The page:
Four unsheltered homeless persons at the encampment agreed to speak with The Connection and share their insights. They had heard rumors and snippets of information that the county’s hypothermia program ended the next day, no trespassing signs were poised to be posted along the encampment’s perimeter, and Cornerstones was preparing to open a new temporary shelter on the adjacent parcel in the building at 1850 Cameron Glen Drive as early as the first weeks of May. 

Cornerstones staff would offer support services and aid to them and other unsheltered homeless persons to resolve urgent needs. Even better, staff could help them toward possibly securing affordable housing solutions through 300 new supportive rental aid vouchers for Fairfax County residents. The four voiced initial skepticism about the success of getting a voucher; three said while it is not something they want to do forever, they prefer living outdoors and not being in a shelter.

LT, 29, says, “Nobody really wants to be here. It's just how things happen sometimes. I was a union member and ironworker. I want to get out of here and make sure that when I do, I'm in place physically and mentally to be able to take care of myself." LT is tall, well-dressed, and exceedingly well-spoken.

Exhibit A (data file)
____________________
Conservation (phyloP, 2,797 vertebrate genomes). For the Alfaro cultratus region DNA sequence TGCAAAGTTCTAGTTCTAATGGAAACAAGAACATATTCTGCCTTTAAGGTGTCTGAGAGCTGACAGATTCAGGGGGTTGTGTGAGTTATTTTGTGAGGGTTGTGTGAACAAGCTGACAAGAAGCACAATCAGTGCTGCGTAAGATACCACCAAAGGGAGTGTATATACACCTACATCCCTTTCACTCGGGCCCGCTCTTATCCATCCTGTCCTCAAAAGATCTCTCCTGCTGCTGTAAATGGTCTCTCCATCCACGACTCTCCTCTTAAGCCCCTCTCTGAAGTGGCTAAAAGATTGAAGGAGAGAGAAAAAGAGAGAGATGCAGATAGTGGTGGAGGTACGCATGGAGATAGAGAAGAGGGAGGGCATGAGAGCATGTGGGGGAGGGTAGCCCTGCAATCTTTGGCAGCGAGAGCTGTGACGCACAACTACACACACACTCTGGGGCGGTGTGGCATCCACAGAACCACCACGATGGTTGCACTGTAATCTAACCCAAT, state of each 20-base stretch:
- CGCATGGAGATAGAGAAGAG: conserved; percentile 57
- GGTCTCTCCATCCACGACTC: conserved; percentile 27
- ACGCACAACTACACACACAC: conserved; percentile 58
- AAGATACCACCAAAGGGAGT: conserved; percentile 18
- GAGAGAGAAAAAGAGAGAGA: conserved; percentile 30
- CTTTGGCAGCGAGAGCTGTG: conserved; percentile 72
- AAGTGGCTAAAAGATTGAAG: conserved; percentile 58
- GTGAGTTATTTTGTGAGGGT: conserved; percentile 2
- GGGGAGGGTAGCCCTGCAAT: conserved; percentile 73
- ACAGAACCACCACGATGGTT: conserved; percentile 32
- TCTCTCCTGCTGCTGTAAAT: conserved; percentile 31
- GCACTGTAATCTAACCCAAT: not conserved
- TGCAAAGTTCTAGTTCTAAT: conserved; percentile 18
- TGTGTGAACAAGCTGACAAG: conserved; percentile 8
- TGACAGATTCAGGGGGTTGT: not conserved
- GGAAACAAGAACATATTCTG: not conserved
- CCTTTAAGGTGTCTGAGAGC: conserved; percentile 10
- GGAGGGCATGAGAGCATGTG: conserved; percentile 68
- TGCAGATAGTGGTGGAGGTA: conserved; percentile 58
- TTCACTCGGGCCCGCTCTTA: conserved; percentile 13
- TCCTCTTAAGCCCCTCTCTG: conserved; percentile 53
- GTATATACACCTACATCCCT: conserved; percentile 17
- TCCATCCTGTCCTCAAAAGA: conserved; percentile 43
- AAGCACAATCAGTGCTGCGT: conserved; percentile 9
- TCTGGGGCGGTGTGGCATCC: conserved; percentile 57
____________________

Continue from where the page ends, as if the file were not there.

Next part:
LT's mental and physical health concerns have made it impossible, though, for him to continue working, further complicating his living conditions. "It's just a big cycle that keeps repeating itself.”

LT prefers the campground over a shelter because of its safety and autonomy. He can keep his possessions in his tent, whereas shelters have limited room, and keeping things is only sometimes possible.

“I'm more reluctant to go down to the [new temporary] shelter because I've had experience with other shelters that were not good in the past. I've found that being out here, I've been able to get stuff done with little assistance. I recently got my food stamps turned back on,” LT says.

He voices frustration with those who judge and stereotype individuals who are experiencing homelessness, labeling them drug addicts or claiming they're angry. 

“We're human beings; unfortunately, problems like that can happen anyway. Everybody out here is somebody's kid, somebody's father.” LT struggles to retain his composure.

Pop, 65, says he’s been at the encampment for five months and never entered the hypothermia shelter because he arrived with his 15-degree sleeping bag and eight comforters and staked the tarp covering his tent. He would fill out the paperwork if Cornerstones could assist him in acquiring a subsidized apartment on his limited Social Security income.